Referring to du M�e, he said, �Maybe one day he�ll be the one standing before the Supreme Court, arguing to overturn Roe v. Wade.�
Oy. You know it’s one thing when a 60+ person holds certain, ah, “values” I disagree with. I think, okay, well, maybe their small-mindedness was due to the times they grew up, etc. I think they’re wrong, but I can see where/how their opinions developed. OTOH, I always find myself startled when I realize the person going all ballistic over “One Dad, Two Dads” is closer to my age than my parents’. I think, WTF? It’s like we grew up on different planets. That there are twenty-somethings who also hold such views is both perplexing and disturbing.
Ross would look for a job, but only to pay back loans. Eventually, [Ross & du Mee] want to adjust to living on one salary so that she can homeschool their kids.
In theory, homeschooling may have its merits. In reality, homeschoolers = crazy people. The fact that the students in this article were homeschooled in part explains how they can hold views the views they do. Public school is terribly flawed. However, it has the advantage of exposing you to people who are not the same as you and who don’t share your parents’ views/values. IMO, this compensates for a lot.
Ben Adams … sent out a nine-page e-mail to the entire student body before the spring formal reminding the girls to dress modestly. �Lust is sin,� it said. �It is sin for you to tempt us. It is . . . unloving. Unsisterly. Un-Christlike.�
Asshat. Blame the girl. It’s all the girl’s fault. Women are evil. etc. etc. etc. Hate that. This is why I couldn’t get past page 1 of the Bible (I did try to read it once, for its literary merits). Step up, Asshat! Take responsibility for your own actions. Also, the shame/guilt element here is disturbing. No one should feel that bad about sex–which, after all, is a natural biological function, while “sex only w/i marriage” is a mere social convention.
Girls talk about not �stumbling� a guy, the equivalent of tempting him, and resident advisers keep a close eye on them to make sure they don�t wear shirts that show any bra. If they do, they�ll get a friendly e-mail��I think I saw you in dress code violation,� followed by a smiley emoticon.
Phony niceness. Yeah, that’s a good value to encourage. I guess this is “hate the sin, love the sinner” again. Hate that message too. Anyhow, what I notice is that these “values” encourage people to be shallow, to focus on the external. It’s all about appearances, looking “good” to others. Bleh.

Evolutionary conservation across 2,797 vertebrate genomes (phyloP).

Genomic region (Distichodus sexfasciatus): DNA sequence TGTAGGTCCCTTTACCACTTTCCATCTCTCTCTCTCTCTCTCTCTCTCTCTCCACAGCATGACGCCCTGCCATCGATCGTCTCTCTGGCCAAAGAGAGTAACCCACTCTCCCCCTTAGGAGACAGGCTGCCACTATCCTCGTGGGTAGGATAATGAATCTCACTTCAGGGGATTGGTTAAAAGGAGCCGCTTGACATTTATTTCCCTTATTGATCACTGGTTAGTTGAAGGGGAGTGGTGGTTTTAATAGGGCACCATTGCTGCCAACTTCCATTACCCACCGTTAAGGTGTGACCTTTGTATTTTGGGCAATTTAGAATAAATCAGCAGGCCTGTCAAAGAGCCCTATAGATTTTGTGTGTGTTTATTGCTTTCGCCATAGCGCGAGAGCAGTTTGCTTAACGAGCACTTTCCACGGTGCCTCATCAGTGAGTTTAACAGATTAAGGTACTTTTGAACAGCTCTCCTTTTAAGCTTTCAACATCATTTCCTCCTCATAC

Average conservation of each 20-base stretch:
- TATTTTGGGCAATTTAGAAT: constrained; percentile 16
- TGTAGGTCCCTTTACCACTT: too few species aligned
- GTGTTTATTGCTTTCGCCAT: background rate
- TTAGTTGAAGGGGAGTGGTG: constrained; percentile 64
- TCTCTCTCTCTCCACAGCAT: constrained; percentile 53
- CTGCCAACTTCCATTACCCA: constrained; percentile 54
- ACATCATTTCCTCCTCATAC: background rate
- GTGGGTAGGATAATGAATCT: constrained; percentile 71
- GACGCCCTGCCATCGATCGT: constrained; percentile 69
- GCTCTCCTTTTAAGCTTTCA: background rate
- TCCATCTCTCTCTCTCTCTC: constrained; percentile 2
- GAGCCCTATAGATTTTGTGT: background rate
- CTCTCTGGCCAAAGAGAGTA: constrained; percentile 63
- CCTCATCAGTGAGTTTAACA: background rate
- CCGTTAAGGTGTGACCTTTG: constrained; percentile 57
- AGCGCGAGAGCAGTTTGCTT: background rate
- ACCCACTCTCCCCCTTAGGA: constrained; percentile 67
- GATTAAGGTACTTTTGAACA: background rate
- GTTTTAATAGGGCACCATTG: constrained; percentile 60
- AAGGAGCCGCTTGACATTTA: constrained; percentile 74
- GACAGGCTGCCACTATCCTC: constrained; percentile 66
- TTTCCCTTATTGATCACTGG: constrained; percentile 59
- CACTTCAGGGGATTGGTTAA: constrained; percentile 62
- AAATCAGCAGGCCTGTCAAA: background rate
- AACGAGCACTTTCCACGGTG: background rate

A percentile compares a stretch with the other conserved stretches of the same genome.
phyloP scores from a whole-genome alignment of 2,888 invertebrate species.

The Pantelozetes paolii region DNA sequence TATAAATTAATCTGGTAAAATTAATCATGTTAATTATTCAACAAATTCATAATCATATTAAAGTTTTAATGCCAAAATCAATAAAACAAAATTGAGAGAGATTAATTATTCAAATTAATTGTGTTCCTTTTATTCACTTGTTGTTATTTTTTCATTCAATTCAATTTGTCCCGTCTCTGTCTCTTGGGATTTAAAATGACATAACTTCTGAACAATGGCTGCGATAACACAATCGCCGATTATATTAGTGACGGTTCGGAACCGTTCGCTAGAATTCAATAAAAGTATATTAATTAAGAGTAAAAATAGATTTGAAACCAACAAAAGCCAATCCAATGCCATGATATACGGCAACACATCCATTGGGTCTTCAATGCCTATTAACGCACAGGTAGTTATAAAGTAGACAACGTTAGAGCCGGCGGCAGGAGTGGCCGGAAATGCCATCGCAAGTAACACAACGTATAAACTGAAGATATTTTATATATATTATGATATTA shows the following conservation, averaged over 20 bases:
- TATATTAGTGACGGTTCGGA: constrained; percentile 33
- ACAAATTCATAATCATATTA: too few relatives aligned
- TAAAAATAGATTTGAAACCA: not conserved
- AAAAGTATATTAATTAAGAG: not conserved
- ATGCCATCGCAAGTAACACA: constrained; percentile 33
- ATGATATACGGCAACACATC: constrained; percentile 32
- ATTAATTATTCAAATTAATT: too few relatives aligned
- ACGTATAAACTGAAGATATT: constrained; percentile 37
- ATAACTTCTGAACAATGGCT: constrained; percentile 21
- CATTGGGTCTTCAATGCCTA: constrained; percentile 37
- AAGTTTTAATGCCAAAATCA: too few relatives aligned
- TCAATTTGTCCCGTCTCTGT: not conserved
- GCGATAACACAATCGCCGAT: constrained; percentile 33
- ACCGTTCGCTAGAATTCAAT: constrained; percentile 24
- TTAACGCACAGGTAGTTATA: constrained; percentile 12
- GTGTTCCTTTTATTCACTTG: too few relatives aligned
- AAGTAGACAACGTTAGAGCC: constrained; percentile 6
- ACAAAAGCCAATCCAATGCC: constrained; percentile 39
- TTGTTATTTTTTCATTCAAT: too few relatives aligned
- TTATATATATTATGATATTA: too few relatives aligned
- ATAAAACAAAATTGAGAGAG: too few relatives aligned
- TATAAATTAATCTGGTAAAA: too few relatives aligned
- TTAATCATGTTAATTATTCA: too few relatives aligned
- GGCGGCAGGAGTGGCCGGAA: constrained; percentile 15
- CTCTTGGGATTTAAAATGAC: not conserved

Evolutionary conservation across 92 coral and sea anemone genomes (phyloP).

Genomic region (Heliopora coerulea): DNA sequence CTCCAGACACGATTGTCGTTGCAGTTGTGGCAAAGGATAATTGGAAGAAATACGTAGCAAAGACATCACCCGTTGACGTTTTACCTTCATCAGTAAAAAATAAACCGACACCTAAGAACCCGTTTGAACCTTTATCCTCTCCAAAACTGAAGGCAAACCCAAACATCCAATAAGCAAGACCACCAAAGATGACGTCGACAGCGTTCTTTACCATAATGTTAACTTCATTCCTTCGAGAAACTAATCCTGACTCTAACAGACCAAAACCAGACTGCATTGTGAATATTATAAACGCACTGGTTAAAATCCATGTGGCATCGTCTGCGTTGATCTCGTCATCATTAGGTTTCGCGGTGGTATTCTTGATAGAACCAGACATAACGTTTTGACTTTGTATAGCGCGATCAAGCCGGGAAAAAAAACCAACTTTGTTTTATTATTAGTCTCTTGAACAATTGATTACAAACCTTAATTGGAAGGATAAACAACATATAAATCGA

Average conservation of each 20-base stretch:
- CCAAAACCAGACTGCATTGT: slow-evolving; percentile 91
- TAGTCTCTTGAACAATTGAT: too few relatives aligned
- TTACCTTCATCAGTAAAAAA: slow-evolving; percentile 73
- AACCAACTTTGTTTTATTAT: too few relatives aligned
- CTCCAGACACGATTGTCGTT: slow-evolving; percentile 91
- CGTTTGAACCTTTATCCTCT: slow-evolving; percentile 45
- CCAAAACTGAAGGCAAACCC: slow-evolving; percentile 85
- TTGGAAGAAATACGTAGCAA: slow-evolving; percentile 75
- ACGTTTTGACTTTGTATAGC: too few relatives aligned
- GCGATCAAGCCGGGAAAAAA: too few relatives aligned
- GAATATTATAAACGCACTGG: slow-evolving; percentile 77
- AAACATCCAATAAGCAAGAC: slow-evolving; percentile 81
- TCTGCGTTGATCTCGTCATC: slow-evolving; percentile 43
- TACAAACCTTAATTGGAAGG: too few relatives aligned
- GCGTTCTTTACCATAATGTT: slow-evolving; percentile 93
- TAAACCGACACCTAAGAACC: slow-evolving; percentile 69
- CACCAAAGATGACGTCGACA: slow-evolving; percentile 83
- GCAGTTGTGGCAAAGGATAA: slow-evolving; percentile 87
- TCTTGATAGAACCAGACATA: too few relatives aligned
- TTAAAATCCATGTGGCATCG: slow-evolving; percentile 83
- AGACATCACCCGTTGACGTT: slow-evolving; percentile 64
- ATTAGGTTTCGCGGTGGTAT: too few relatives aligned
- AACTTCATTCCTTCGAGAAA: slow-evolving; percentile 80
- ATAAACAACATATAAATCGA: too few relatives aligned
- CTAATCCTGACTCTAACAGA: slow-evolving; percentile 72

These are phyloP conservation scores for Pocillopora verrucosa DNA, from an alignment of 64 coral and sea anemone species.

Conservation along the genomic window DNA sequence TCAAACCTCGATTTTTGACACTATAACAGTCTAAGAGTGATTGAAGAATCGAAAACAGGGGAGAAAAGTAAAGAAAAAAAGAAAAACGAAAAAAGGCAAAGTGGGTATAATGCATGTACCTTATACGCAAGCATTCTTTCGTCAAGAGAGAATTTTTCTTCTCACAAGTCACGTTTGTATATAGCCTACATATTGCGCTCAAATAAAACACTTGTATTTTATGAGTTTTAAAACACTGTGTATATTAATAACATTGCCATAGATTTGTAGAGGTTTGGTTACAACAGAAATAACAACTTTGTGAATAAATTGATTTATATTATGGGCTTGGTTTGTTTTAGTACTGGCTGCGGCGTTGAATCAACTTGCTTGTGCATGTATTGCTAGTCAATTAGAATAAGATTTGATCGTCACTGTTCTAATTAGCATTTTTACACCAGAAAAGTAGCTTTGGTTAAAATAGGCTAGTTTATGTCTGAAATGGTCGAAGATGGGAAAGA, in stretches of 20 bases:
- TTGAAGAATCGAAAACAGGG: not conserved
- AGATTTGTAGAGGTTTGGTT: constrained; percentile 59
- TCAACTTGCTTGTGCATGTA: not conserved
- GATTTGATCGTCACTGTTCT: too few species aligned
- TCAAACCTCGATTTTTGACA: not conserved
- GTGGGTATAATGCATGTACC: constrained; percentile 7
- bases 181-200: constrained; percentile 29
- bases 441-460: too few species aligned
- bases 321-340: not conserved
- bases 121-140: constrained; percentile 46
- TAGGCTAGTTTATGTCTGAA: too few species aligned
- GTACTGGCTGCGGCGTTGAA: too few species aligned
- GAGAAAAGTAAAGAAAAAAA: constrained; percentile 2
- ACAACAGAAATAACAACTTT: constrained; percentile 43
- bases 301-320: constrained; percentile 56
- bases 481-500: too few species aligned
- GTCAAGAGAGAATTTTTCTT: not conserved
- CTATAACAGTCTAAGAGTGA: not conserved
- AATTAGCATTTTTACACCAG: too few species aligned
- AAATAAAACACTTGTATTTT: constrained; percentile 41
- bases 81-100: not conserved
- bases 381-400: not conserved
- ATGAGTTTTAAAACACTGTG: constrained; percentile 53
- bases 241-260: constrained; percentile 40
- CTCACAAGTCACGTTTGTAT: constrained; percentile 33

Matthew du M�e, who was an R.A., told me that if he saw a boy and girl sitting too close for too long he would pull the boy aside and tell him to stop, because �the guy is supposed to be the leader in the relationship.�
I’ve heard this one before. Newsflash: 21st Century. Speaking of which…
Even the most ambitious [girls], those who wake up at 3 a.m. to study, told me without reservation that as soon as they had children they would quit their jobs to raise them.
Elisa believes the Bible dictates that �there are different roles for men and women�; … But the expectation of most of the guys she knows at Patrick Henry�that wives should just �fade out,� that she should instantly take on the identity of a wife and mother �and consider it a blessing��is not something that she�s comfortable with.
This is simply sad. Honestly, people still believe this shit in 2005? Really? I mean, really, truly, deep inside, without the slightest bit of hypocrisy, they believe this? Doubtful. More likely the guys selfishly want it (who wouldn’t want their very own personal assistant who works for free?) and the girls delude themselves into accepting it in their eagerness to please everyone around them who is expecting them to be perfect. Ugh.
In the parking lot outside the center, I come across a pickup truck with large hand-painted panels bearing anti-gay slogans and a round red circle with a line through the center superimposed on the faces of two men kissing. STOP THE INSANITY, it says across the top. I pick up one of the pamphlets in a metal box on the side of the truck: �Protect Your Family & Friends from the Dangers of . . . Homosexuality: The Truth!�
The truth. Riiiight.
Wright promises the audience that as the new president of NRB he will fight to block the passage of hate-crime legislation, something many Christian broadcasters fear might be used to halt their attacks on gays and lesbians.
�If we had to give equal time to every opposing viewpoint, there would be no time to proclaim the truth that we have been commanded to proclaim,� he says. �We will fight the Fairness Doctrine, tooth and nail. It could be the end of Christian broadcasting as we know it if we do not.�
Oh, darn. The end of hate-filled broadcasting. I weep.
I can�t help but recall the words of my ethics professor at Harvard Divinity School, Dr. James Luther Adams, who told us that when we were his age, and he was then close to eighty, we would all be fighting the �Christian fascists.�